In the confidential document, Crossroads GPS acknowledged that it intended to influence elections. "Consistent with the Supreme Court's decision in Citizens United v. Federal Election Commission, the organization may, in the future, develop and/or distribute independent political communications," it said. But, the group added, "[a]ny such activity will be limited in amount, and will not constitute the organization's primary purpose."
The group eventually reported over $70 million in election spending to the Federal Election Commission in 2012, according to the Center for Responsive Politics. Most of that money went to opposing Democrats, and, as ProPublica points out, the group also announced it spent an additional $50 million on anti-Obama ads outside the window during which it was required to report spending to the FEC.
In the 2010 filing, the group also offered a breakdown of its planned activities, saying 50 percent of its efforts would go to "public education," 30 percent would go to "activity to influence legislation and policymaking," and 20 percent would go to "research." The document said that the group's public education efforts would, among other things, be conducted "through a wide variety of communications channels, including paid advertising," while the activity to influence legislation and policymaking would engage "citizens to participate in grassroots advocacy on pending legislative issues through paid advertising, mailings, e-mails, and web-based advocacy tools."
After reviewing the filing on behalf of ProPublica, Paul Ryan, senior counsel for the Campaign Legal Center, said the statement "does not seem to align with what they actually did, which was to raise and spend hundreds of millions to influence candidate elections."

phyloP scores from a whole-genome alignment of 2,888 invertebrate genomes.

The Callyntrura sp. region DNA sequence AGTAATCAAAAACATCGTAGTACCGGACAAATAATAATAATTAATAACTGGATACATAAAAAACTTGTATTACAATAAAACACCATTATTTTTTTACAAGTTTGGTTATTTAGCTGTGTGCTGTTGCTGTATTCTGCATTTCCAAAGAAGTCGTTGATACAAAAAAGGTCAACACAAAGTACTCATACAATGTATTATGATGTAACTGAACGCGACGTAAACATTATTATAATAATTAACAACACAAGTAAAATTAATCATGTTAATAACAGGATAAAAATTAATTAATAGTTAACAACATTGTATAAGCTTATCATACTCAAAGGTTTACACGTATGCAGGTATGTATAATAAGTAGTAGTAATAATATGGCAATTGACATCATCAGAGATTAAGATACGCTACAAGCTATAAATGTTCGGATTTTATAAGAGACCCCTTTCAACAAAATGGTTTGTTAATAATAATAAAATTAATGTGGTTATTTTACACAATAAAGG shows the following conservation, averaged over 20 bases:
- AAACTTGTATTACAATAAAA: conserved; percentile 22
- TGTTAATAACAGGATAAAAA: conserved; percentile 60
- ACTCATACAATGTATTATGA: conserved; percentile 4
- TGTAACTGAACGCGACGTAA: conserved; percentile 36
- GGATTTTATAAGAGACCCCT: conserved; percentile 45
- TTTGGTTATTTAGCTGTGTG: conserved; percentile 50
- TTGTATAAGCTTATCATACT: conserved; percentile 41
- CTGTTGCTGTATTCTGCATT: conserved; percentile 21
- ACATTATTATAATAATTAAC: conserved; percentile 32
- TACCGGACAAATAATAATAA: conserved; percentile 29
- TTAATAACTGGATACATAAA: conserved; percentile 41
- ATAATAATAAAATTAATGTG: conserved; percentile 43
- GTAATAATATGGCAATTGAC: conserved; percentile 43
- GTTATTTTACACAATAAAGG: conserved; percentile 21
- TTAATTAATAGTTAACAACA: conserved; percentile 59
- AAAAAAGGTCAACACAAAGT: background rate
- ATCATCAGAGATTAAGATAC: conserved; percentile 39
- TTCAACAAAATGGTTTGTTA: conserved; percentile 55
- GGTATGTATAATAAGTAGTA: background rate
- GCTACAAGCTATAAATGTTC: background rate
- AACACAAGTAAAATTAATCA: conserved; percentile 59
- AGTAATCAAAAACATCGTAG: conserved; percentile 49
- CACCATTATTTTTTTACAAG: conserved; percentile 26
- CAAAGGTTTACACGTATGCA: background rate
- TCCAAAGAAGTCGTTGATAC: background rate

Crossroads GPS is organized as a 501(c)4 "social welfare" organization. As such, it is allowed to raise unlimited sums of money without disclosing its donors. Such groups have become popular vehicles for political spending in the last two federal election cycles.
But the IRS has not yet recognized Crossroads GPS as tax exempt, a fact which complicates ProPublica's obtaining the 2010 application:
"As far as we know, the Crossroads application is still pending, in which case it seems that either you obtained whatever document you have illegally, or that it has been approved," Jonathan Collegio, the group's spokesman, [told ProPublica] in an email.
The IRS sent Crossroads' application to ProPublica in response to a public-records request. The document sent to ProPublica didn't include an official IRS recognition letter, which is typically attached to applications of nonprofits that have been recognized. The IRS is only required to give out applications of groups recognized as tax-exempt.
In an email Thursday, an IRS spokeswoman said the agency had no record of an approved application for Crossroads GPS, meaning that the group's application was still in limbo.
"It has come to our attention that you are in receipt of application materials of organizations that have not been recognized by the IRS as tax-exempt," wrote the spokeswoman, Michelle Eldridge. She cited a law saying that publishing unauthorized returns or return information was a felony punishable by a fine of up to $5,000 and imprisonment of up to five years, or both. The IRS would not comment further on the Crossroads application.
Richard Tofel, ProPublica's general manager, said in a statement that the organization believes the information it is publishing is "not barred by the statute cited by the IRS." But parts of the document were redacted to remove financial information.
You can read the document itself here.